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Jack O'Lantern , a hollowed-out jack-o' - lantern : a typical Halloween symbol
American greeting card from 1904, which jokingly alludes to the customs of fortune telling : the young woman hopes to see her future husband in the mirror in a dark room on Halloween.

Halloween (pronounced / hæləwiːn, hæloʊ̯iːn / German also: / hɛloviːn / from All Hallows 'Eve , the night before All Saints') names the folk customs in the evening and the night before the Solemnity of All Saints , October 31, on the first November. This custom was originally widespread mainly in Catholic Ireland . Irish immigrants in the USA cultivated their customs in memory of their homeland and expanded them.

In the course of the Irish renaissance after 1830, a continuity of Halloween customs from the Celtic period and references to pagan and Celtic traditions such as the Samhain festival were assumed in early folklore literature . Corresponding assumptions by the ethnologist James Frazer are cited again and again .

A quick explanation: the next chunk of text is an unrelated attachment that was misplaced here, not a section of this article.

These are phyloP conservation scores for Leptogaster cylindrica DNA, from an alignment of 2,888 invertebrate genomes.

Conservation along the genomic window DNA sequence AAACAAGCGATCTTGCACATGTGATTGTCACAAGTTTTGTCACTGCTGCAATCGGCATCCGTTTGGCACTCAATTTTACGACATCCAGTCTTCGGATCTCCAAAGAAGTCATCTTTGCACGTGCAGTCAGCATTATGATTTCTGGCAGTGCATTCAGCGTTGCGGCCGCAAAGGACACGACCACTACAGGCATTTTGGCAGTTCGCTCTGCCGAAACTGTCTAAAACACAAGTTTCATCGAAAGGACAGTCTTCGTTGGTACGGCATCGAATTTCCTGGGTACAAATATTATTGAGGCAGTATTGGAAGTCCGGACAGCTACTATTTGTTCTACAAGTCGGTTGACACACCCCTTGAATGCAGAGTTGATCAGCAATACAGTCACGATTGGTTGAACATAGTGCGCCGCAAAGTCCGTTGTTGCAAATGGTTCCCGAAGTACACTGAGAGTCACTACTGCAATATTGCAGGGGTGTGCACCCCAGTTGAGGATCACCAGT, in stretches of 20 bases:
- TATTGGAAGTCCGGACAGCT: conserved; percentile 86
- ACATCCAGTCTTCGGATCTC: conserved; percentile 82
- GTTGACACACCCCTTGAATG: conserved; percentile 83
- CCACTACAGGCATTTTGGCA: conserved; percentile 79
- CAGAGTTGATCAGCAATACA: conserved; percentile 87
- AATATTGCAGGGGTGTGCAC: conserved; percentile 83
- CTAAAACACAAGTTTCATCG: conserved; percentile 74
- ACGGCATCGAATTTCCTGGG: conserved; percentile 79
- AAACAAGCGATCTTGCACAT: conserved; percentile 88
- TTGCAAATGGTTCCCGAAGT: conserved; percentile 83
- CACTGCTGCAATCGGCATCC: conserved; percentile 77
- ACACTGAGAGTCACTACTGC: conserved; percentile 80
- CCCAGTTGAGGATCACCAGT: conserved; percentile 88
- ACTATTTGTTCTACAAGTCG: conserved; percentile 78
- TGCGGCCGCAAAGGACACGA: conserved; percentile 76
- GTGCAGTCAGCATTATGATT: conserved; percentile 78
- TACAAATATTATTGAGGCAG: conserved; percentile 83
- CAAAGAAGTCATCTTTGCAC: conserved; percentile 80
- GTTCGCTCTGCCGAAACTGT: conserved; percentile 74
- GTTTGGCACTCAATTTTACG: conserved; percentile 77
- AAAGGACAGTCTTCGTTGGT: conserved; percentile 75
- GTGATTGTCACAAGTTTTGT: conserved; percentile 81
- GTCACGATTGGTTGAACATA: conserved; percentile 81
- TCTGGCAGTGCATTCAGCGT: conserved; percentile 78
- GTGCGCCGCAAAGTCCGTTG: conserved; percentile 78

Since the 1990s, US-American Halloween customs have also spread across continental Europe. There are clear regional differences. In German-speaking countries in particular, local customs such as beet spirits or wedding light were mixed with Halloween, and traditional pumpkin growing areas such as Styria and Spreewald quickly picked up on Halloween.

Origin and Etymology

The word Halloween , in older spelling Hallowe'en , is a contraction of All Hallows 'Eve , designating the day before All Saints' Day (as with Christmas Eve , English Christmas Eve ).

Derivation from church history

The history of the origins of the feast day of All Saints goes back to a feast of all holy martyrs, which was celebrated on May 13th, the consecration day of the church Sancta Maria ad martyres in Rome , when Pope Boniface IV. The Pantheon , a temple dedicated to all Roman gods, in Dedicated years 609 or 610 to the Virgin Mary and all the holy martyrs . Pope Gregory III consecrated a chapel in the basilica of St. Peter all saints over a hundred years later and put the public holiday for the city of Rome on November 1st, Gregory IV added this date to the general calendar of Rome .